A recent article explored Chronic Pain and myotonic dystrophy. (click on link for full study). this is something that many of our patients experience. Heat was being used by 26% of patients. The only treatment that was relatively highly effective and was still being used by a substantial number of patients (26%) was heat. Perhaps this is because heat is an extremely accessible treatment (most people own a hot water bottle or heating pad) that has few, if any, negative side effects.
Here is some information about a drug that may help with muscle contractures and seizures. My son recently had several episodes where he would lose balance and sink to the ground, not really tripping but losing strength and we suspected that he may be having myotonia contractures. What this is simply is that muscles in his legs are seizing up and not moving so that the body can not remain upright. We are looking at some of these drugs to see if they may be helpful. The one that has been mentioned most is mexiletine. There are a couple others but Dr. Moxley at the University of Rochester has studies this drug more than most. His experience with Myotonic Dystrophy is extensive.
The study did not measure outcomes. That is they studies it and saw it reduced ontraction time in patients muscles. They did not look to see if it made a difference in their everyday lives such as walking or opening cans. So no real evidence it helps outcomes, but it seems to work from the researchers standpoint.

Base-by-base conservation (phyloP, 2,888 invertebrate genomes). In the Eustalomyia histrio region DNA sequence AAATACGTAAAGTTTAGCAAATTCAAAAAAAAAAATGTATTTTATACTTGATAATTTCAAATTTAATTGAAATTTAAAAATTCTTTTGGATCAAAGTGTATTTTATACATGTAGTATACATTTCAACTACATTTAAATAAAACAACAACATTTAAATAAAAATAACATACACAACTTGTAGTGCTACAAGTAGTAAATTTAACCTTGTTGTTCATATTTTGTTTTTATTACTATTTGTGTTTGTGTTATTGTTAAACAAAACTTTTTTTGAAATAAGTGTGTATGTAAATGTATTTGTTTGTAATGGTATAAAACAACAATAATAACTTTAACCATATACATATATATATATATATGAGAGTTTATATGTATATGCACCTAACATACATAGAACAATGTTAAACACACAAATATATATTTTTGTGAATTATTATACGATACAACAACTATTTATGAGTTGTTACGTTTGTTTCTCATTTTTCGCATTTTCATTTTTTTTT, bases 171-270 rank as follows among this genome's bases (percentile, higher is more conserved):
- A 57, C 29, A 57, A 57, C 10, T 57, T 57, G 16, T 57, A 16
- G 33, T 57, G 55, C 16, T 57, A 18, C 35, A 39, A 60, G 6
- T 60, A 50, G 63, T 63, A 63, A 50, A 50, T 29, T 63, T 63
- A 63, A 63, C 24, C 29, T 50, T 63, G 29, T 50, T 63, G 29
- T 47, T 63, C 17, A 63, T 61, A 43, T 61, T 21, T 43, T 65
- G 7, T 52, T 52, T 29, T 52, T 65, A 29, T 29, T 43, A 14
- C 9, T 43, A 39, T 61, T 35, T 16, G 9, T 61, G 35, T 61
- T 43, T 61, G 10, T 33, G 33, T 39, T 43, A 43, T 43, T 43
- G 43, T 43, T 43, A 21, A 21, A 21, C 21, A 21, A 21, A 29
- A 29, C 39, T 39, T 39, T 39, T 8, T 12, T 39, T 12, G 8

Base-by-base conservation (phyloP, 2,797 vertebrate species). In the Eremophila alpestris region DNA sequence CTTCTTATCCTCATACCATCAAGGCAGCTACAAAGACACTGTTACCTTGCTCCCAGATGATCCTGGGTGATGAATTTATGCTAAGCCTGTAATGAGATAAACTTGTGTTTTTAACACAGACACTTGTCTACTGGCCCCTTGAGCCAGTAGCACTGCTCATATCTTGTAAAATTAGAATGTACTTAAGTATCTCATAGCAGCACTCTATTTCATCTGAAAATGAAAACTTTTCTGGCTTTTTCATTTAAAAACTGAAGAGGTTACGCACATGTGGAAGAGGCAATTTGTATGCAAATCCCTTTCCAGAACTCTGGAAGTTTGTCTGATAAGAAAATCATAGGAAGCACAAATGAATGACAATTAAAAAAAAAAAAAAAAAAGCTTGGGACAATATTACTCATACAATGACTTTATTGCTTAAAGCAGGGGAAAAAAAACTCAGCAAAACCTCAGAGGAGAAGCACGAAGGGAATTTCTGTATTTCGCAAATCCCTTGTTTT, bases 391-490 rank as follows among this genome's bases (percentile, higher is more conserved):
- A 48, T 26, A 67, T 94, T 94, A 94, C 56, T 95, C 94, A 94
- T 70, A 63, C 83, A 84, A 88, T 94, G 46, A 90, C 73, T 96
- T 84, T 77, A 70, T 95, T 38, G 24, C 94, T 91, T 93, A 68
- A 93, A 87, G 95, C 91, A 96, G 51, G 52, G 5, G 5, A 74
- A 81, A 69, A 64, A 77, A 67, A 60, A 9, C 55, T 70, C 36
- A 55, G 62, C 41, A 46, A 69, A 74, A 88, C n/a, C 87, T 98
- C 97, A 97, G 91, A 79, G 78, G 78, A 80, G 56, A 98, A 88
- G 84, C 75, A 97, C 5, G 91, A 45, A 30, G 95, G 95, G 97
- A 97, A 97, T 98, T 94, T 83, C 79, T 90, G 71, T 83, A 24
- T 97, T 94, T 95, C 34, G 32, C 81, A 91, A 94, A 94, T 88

The study here was presented at one of the IDMC meetings. Will be giving this drug a try if the doctors agree it may help and not affect any of his cardiac issues, like level 1 heart block.
Mexiletine is an effective antimyotonia treatment in myotonic dystrophy type 1
To determine if mexiletine is safe and effective in reducing myotonia in myotonic dystrophy type 1 (DM1).
Myotonia is an early, prominent symptom in DM1 and contributes to decreased dexterity, gait instability, difficulty with speech/swallowing, and muscle pain. A few preliminary trials have suggested that the antiarrhythmic drug mexiletine is useful, symptomatic treatment for nondystrophic myotonic disorders and DM1.
We performed 2 randomized, double-blind, placebo-controlled crossover trials, each involving 20 ambulatory DM1 participants with grip or percussion myotonia on examination. The initial trial compared 150 mg of mexiletine 3 times daily to placebo, and the second trial compared 200 mg of mexiletine 3 times daily to placebo. Treatment periods were 7 weeks in duration separated by a 4- to 8-week washout period. The primary measure of myotonia was time for isometric grip force to relax from 90% to 5% of peak force after a 3-second maximum grip contraction. EKG measurements and adverse events were monitored in both trials.
There was a significant reduction in grip relaxation time with both 150 and 200 mg dosages of mexiletine. Treatment with mexiletine at either dosage was not associated with any serious adverse events, or with prolongation of the PR or QTc intervals or of QRS duration. Mild adverse events were observed with both placebo and mexiletine treatment.
Mexiletine at dosages of 150 and 200 mg 3 times daily is effective, safe, and well-tolerated over 7 weeks as an antimyotonia treatment in DM1.